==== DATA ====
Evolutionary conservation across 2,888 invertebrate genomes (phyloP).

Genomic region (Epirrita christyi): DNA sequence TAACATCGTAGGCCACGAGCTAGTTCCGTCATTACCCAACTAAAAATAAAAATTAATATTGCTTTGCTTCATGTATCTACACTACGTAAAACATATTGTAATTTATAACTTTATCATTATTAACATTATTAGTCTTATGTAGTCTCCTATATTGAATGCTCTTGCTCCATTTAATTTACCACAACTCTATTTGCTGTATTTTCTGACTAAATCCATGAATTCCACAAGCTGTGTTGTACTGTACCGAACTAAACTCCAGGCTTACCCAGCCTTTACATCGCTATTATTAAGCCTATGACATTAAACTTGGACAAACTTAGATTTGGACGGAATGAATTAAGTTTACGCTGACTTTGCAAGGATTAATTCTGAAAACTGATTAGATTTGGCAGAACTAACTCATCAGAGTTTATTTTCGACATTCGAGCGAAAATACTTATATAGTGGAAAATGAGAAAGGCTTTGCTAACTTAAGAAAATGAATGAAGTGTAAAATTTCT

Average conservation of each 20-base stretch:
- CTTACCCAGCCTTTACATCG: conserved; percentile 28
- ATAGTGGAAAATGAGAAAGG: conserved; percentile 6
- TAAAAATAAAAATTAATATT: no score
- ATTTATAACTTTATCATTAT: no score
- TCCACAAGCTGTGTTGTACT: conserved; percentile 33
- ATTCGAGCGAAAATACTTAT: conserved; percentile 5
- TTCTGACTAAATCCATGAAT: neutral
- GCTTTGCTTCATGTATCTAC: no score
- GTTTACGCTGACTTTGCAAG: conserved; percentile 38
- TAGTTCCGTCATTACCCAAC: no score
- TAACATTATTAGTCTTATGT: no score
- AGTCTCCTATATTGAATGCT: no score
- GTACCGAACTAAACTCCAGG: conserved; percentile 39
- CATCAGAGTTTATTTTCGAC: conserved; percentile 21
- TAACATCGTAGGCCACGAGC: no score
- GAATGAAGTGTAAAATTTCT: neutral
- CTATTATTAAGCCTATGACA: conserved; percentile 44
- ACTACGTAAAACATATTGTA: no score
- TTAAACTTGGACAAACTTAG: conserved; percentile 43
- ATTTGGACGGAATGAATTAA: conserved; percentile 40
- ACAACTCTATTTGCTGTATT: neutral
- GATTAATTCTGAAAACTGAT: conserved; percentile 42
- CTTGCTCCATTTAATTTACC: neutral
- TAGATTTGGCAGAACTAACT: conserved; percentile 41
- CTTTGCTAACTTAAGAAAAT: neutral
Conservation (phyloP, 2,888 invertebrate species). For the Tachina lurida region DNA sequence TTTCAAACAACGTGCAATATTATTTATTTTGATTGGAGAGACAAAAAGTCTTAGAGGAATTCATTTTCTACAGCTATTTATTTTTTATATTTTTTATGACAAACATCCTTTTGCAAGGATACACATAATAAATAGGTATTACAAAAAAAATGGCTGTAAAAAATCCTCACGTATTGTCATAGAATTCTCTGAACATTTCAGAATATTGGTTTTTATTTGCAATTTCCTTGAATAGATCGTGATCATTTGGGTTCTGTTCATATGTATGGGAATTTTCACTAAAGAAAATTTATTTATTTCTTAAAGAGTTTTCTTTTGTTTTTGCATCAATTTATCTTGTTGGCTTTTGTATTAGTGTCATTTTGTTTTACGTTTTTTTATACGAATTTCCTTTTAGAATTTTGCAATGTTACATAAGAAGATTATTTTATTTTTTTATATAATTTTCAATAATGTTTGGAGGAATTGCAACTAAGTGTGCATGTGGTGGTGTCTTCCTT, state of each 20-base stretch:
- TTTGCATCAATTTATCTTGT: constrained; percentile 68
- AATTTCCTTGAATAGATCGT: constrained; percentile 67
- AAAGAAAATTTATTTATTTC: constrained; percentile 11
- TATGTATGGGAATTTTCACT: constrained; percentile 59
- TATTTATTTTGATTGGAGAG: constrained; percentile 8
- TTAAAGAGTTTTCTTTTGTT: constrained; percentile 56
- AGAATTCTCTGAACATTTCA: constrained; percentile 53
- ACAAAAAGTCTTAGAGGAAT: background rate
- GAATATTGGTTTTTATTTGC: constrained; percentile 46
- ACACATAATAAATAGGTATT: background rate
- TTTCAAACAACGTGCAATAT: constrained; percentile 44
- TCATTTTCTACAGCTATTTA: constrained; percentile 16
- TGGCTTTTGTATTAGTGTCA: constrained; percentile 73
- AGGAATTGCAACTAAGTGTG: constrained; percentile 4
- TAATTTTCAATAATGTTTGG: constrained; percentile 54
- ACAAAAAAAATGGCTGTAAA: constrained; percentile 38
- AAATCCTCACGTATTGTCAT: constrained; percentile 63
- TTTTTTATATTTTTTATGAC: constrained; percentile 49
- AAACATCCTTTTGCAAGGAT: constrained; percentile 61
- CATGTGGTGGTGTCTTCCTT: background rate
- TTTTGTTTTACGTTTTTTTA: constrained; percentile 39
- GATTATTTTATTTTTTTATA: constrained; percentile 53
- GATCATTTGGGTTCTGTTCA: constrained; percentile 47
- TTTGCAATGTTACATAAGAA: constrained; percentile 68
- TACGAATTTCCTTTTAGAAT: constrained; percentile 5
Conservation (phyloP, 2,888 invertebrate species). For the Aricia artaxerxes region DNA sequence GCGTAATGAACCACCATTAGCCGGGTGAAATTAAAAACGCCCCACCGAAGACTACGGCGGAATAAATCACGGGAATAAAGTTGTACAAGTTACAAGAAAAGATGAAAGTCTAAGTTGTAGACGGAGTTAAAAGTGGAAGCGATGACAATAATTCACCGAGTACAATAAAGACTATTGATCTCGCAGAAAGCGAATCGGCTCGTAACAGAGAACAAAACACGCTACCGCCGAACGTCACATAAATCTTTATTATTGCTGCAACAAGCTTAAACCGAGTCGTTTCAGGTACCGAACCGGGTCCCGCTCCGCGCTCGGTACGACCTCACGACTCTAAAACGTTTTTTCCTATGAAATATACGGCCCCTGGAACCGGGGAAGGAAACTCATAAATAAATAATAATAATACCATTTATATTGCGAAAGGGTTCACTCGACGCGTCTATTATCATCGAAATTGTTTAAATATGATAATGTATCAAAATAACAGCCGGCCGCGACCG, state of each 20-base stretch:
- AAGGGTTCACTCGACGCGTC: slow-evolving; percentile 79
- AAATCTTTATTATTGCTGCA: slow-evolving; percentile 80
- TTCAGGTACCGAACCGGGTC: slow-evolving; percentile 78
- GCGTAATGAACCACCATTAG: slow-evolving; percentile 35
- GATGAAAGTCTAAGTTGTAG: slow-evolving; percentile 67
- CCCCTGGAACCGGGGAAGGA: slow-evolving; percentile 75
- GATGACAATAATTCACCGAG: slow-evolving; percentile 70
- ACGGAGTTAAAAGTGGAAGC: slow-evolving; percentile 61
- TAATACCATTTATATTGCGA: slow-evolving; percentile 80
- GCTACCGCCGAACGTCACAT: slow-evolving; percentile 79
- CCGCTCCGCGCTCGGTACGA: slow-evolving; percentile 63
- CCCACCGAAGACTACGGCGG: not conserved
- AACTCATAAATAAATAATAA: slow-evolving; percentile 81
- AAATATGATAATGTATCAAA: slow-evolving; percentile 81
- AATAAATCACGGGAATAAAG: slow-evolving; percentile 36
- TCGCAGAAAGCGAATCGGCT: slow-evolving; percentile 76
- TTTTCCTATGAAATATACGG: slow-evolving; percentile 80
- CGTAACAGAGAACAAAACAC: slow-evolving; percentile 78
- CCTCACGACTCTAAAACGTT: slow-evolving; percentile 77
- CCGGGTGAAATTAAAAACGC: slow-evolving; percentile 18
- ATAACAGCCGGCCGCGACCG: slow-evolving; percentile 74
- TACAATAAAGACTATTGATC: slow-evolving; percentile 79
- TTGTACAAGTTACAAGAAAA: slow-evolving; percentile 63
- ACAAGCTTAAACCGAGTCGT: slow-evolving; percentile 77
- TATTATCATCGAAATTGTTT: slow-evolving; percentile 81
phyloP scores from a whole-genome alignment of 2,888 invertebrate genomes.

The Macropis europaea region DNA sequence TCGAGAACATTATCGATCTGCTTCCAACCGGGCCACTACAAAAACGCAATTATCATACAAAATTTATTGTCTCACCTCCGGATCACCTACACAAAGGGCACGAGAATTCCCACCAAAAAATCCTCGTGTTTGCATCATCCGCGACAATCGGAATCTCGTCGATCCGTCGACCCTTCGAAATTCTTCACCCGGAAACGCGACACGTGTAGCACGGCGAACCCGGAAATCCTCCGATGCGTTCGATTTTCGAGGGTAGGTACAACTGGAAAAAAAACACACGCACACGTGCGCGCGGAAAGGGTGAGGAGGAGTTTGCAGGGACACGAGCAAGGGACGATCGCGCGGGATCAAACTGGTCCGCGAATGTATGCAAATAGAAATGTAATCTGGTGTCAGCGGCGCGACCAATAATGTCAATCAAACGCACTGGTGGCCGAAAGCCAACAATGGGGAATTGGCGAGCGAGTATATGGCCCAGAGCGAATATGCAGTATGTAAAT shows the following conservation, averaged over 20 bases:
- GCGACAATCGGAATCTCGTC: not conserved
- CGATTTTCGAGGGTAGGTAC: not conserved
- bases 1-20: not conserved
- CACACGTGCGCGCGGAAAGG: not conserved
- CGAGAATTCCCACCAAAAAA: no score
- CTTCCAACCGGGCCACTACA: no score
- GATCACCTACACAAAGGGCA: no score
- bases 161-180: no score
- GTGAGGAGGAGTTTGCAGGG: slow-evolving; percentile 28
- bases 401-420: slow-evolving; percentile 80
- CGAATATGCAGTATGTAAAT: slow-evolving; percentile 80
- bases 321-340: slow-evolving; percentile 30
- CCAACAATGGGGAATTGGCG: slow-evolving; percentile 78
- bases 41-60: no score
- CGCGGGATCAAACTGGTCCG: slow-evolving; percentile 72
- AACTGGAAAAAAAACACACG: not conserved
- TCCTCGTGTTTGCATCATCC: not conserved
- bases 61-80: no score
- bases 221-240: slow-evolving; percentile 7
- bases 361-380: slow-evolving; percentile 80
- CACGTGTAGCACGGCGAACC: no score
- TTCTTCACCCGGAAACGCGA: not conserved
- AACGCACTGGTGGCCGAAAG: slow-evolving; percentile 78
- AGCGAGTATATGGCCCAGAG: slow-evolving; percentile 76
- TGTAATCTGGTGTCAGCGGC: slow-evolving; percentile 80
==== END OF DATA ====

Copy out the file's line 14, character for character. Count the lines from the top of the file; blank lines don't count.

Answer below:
- TAACATTATTAGTCTTATGT: no score